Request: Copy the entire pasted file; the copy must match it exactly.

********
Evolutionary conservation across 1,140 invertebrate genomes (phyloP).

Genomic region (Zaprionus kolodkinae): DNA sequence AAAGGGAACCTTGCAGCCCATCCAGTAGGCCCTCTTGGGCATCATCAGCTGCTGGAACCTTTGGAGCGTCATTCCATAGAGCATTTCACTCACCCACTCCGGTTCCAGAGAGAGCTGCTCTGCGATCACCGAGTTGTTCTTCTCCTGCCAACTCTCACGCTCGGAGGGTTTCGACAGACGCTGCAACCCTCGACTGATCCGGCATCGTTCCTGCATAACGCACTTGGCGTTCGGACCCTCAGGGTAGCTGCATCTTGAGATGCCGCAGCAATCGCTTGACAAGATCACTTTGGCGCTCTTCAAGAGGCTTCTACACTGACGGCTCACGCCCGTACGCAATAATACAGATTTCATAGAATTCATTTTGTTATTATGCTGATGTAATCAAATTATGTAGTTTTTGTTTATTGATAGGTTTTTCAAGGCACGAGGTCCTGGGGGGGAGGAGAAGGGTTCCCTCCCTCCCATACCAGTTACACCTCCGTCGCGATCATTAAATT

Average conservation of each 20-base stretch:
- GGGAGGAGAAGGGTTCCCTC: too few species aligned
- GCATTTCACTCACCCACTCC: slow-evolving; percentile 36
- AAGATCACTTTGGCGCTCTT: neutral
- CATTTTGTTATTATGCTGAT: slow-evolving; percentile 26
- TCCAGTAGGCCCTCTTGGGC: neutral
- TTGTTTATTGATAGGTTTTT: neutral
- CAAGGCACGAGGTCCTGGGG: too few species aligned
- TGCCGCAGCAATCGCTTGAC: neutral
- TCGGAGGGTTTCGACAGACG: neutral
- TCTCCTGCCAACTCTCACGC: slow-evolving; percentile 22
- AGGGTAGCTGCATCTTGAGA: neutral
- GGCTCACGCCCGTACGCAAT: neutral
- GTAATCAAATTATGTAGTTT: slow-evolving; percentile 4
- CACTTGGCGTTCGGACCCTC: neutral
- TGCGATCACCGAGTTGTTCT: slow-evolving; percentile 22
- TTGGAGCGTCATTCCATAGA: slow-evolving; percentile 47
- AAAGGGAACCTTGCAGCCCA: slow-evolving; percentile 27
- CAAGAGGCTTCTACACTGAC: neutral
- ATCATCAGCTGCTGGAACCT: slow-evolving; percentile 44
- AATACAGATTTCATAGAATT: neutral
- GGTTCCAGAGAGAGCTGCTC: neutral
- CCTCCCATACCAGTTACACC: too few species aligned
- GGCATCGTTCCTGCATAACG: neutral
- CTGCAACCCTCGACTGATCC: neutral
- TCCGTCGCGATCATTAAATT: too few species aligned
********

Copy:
Evolutionary conservation across 1,140 invertebrate genomes (phyloP).

Genomic region (Zaprionus kolodkinae): DNA sequence AAAGGGAACCTTGCAGCCCATCCAGTAGGCCCTCTTGGGCATCATCAGCTGCTGGAACCTTTGGAGCGTCATTCCATAGAGCATTTCACTCACCCACTCCGGTTCCAGAGAGAGCTGCTCTGCGATCACCGAGTTGTTCTTCTCCTGCCAACTCTCACGCTCGGAGGGTTTCGACAGACGCTGCAACCCTCGACTGATCCGGCATCGTTCCTGCATAACGCACTTGGCGTTCGGACCCTCAGGGTAGCTGCATCTTGAGATGCCGCAGCAATCGCTTGACAAGATCACTTTGGCGCTCTTCAAGAGGCTTCTACACTGACGGCTCACGCCCGTACGCAATAATACAGATTTCATAGAATTCATTTTGTTATTATGCTGATGTAATCAAATTATGTAGTTTTTGTTTATTGATAGGTTTTTCAAGGCACGAGGTCCTGGGGGGGAGGAGAAGGGTTCCCTCCCTCCCATACCAGTTACACCTCCGTCGCGATCATTAAATT

Average conservation of each 20-base stretch:
- GGGAGGAGAAGGGTTCCCTC: too few species aligned
- GCATTTCACTCACCCACTCC: slow-evolving; percentile 36
- AAGATCACTTTGGCGCTCTT: neutral
- CATTTTGTTATTATGCTGAT: slow-evolving; percentile 26
- TCCAGTAGGCCCTCTTGGGC: neutral
- TTGTTTATTGATAGGTTTTT: neutral
- CAAGGCACGAGGTCCTGGGG: too few species aligned
- TGCCGCAGCAATCGCTTGAC: neutral
- TCGGAGGGTTTCGACAGACG: neutral
- TCTCCTGCCAACTCTCACGC: slow-evolving; percentile 22
- AGGGTAGCTGCATCTTGAGA: neutral
- GGCTCACGCCCGTACGCAAT: neutral
- GTAATCAAATTATGTAGTTT: slow-evolving; percentile 4
- CACTTGGCGTTCGGACCCTC: neutral
- TGCGATCACCGAGTTGTTCT: slow-evolving; percentile 22
- TTGGAGCGTCATTCCATAGA: slow-evolving; percentile 47
- AAAGGGAACCTTGCAGCCCA: slow-evolving; percentile 27
- CAAGAGGCTTCTACACTGAC: neutral
- ATCATCAGCTGCTGGAACCT: slow-evolving; percentile 44
- AATACAGATTTCATAGAATT: neutral
- GGTTCCAGAGAGAGCTGCTC: neutral
- CCTCCCATACCAGTTACACC: too few species aligned
- GGCATCGTTCCTGCATAACG: neutral
- CTGCAACCCTCGACTGATCC: neutral
- TCCGTCGCGATCATTAAATT: too few species aligned